- Car Lease Deals
- Car Sales
- Company News
- Electric Cars
- Electric Vehicles
- First Look
- Fuel Alternative Vehicles
- Green Vehicles
- Industry Update
- Latest Offers
- Pick Up Lease Deals
- Van Lease Deals
Telsa Sparks Electric Vehicle Worries
February 27, 2012 at 07:24 pm By Susie Middleton | Posted in Green Vehicles
This is my seventh in a series of blogs on alternatives to fuel- powered vehicles, covering electric and hybrid vehicles; this blog looks at US automaker Tesla Motors, and its recent problems with electric vehicles.
Telsa Electric Car Excitemtent
Tesla Motors, based in the United States, is one of the world's leading electric vehicle manufacturers. It currently produces the high end Tesla Roadster and the Roadster S - both of which are expensive electric sports cars. However, Tesla Motors has big plans to produce an affordable, high quality electric vehicle for the world to enjoy in the near future. However, there have been claims of 'bricking' problems with its current electric vehicles.
The car maker has been generating excitement from all over with its all-electric Model S sedan and Model X CUV, which we hope will come into production within the next 2 to 3 years. However, there have been stories coming out recently about the current Tesla Roadster's battery pack completely dying on its owners, rendering the car useless. This is known as 'bricking,' the car becomes as mobile and as useful as a brick. These stories have damaged Tesla's reputation somewhat, just when they were trying to gather as much support as possible for the release of their new cars.
A report has been recently unveiled claiming that 'at least' five Tesla Roadster owners were victims of their car 'bricking' on them. By letting their cars go down to zero percent charge, these owners were left facing an incredible $40,000 repair bill…each! One owner had apparently used the wrong type of extension cord to charge his Roadster, whilst the others simply left their vehicles unplugged.
If left off charge long enough, these sports cars, costing over $100,000, will be reduced to nothing. They can go from full charge to nought within eleven weeks. Although the engine may be used, there are always subsystems slowly sapping the car's battery power. If the car has already used half its battery, this time will be reduced, and if it is left with next to no charge, 'bricking' could take place within just a few days, according to the report.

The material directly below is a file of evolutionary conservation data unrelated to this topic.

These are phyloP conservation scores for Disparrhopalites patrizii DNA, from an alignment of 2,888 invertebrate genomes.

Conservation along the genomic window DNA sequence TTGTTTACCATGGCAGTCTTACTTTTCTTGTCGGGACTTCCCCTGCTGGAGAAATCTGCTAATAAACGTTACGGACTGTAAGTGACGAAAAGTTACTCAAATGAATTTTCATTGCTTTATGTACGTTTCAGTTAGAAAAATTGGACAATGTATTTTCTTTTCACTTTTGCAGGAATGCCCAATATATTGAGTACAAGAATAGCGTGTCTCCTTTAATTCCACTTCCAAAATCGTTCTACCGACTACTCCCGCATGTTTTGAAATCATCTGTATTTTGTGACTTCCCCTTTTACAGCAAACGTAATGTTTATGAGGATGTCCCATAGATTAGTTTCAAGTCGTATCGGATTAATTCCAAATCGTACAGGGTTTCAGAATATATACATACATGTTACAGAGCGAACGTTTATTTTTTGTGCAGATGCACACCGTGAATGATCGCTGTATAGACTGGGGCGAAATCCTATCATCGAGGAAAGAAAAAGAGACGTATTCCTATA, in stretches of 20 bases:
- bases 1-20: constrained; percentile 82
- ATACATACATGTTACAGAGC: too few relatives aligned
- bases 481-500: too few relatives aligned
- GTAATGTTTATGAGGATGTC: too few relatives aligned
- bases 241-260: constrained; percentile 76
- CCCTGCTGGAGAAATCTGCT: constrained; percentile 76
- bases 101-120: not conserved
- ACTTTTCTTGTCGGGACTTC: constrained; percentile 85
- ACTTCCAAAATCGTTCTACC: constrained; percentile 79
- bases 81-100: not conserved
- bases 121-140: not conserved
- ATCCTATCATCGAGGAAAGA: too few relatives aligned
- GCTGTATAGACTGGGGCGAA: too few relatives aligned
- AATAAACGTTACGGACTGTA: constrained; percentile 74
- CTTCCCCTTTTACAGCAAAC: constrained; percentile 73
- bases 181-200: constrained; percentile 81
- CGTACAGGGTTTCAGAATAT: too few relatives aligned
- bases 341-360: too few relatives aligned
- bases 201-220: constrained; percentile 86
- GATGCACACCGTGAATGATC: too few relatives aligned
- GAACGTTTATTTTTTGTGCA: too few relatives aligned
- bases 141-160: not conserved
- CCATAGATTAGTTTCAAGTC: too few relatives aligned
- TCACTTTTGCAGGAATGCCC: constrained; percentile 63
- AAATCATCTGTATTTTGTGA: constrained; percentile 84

Once a Tesla Roadster has been bricked, it is unusable. It cannot be revived, not even rolled with the handbrake off. On top of this, 'bricking' does not come under Tesla Motor's warranty, and insurance companies will not help either. A replacement battery costs £32,000; add this to labour and taxes, the bill rockets to about $40,000!
This may seem unfair, but Tesla does cover itself in the manual - it is the owner's responsibility to ensure the battery is never fully depleted.
After this damning report, Tesla Motors were quick to release the following statement:
"All automobiles require some level of owner care. For example, combustion vehicles require regular oil changes or the engine will be destroyed. Electric vehicles should be plugged in and charging when not in use for maximum performance. All batteries are subject to damage if the charge is kept at zero for long periods of time. However, Tesla avoids this problem in virtually all instances with numerous counter-measures. Tesla batteries can remain unplugged for weeks (even months), without reaching zero state of charge. Owners of Roadster 2.0 and all subsequent Tesla products can request that their vehicle alert Tesla if SOC falls to a low level. All Tesla vehicles emit various visual and audible warnings if the battery pack falls below 5 percent SOC. Tesla provides extensive maintenance recommendations as part of the customer experience."
Do you think 'bricking' is an issue that must be better addressed by electric vehicle manufacturers, either through insurance or under warranty? Or, do you believe the blame lies with the owner, for neglecting his $100k sports car? Have a look at 'Electric Vehicles Considerations and Problems' for more information.